Such are the wondrous benefits of Internet collaboration among Fil-Am and “Fil-Fil” writers and editors who find themselves in various cities, including those “back home.” Conceiving, collating, editing, designing and publishing anthologies has become so much easier with the help of cybernetic channels of communication. And it is one other manifestation that there exists no divide at all between us, nor between our materials, themes and concerns.

As Rocio G. Davis writes in her percipient Introduction, “The collection represents the scope and diversity –- and, importantly, suggests renewed possibilities and an auspicious future –- for Filipino/America writing today.”

She comments further: “Moreover, to publish writing by Filipinos and Filipino Americans in the same volume stresses the continuity of Filipino writing in English, and the emergence of mutually enhancing forms of discerning and articulating the Filipino experience.  “… The stories in Brainard’s anthology are not only about ‘growing up,’ but also importantly engage the process of ‘growing into’ Filipino-ness, ‘growing with’ Filipinos, and ‘growing in’ or ‘growing away’ from the Philippines…

“In diverse ways, the stories in this collection dialogue with Ricardo M. de Ungria’s sentiments in his poem ‘Room for Time Passing’ (written when De Ungria was pursuing his MFA in St.Louis; now he’s Chancellor of UP in Mindanao): “Whichever side of the ocean I’m on/ completeness will seek me and the world exceed/ the surprises I spring on it with these same words.’”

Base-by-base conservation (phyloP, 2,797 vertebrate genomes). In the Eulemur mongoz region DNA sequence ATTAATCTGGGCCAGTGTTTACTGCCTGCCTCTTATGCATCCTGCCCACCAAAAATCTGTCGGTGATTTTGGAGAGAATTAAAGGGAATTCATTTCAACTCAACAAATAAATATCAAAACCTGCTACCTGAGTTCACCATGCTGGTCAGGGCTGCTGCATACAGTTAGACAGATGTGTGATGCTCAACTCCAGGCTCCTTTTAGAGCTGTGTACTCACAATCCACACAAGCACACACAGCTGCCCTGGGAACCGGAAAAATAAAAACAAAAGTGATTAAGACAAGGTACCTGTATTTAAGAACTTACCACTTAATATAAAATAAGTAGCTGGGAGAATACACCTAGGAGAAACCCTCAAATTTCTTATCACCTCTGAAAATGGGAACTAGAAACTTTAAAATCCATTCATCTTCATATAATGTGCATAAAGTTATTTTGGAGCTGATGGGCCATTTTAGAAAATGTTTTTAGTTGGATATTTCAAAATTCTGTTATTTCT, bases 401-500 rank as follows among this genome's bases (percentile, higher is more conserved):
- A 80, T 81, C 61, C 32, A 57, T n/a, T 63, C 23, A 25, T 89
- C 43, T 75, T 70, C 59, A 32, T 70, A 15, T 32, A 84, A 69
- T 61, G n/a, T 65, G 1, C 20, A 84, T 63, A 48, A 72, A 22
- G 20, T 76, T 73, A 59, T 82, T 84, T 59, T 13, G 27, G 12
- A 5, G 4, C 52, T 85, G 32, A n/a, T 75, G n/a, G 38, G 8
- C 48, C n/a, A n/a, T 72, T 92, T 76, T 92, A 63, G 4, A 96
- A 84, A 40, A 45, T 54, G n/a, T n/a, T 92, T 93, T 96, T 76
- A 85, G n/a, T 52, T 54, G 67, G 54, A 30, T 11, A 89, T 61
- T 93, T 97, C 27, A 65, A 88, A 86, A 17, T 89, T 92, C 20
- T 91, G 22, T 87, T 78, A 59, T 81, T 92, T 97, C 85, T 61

Until copies of the book make their way here on a commercial basis, it may be ordered online at http://www.ewbb.com or by email at books@ewbb.com, by phone at (510) 548-2350 and by fax at    (510) 548-3697.

Preliminary reviews of the collection have hailed Brainard’s effort. Roger N. Buckley, Professor of History and Director of the Asian American Studies Institute at the University of Connecticut, wrote:

"Editor Cecilia Manguerra Brainard has collected a dazzling and impressive array of 29 stories about the saga of what it means to be young and Filipino. The authors make the experiences of ordinary young people come alive for us.

"But don't be taken in by the simplicity of the title. This volume is indeed about magic, mysteries, sadness, time, family, fear, and happiness of young adult Filipinos. In exploring these arenas the authors, each a born storyteller and philosopher, collectively capture the natural and social tapestry of the Philippines and Filipino culture and those forces that influence it. Their use of the language with all its idioms, narrative intervals and cadences leaves no doubt about the complexities of the historical, social, cultural, gender and racial terrain of modern
Filipino culture.

"Despite the book's sub-title, this is also a book for adults. They too will profit from what is a truthful, passionate, hopeful -- and ultimately -- a very wise book.

"Kudos to Brainard and the other writers for this important contribution to Filipino/Filipino-American history and culture. This is a powerfully achieved and memorable book by authors who know their craft, and who also have a profound understanding and love for the Philippines and things Filipino."

We can only concur with Prof. Buckley’s kind words.

Congratulations to Cecilia Manguerra Brainard, Susan Montepio, and PALH for this inevitably seminal collection.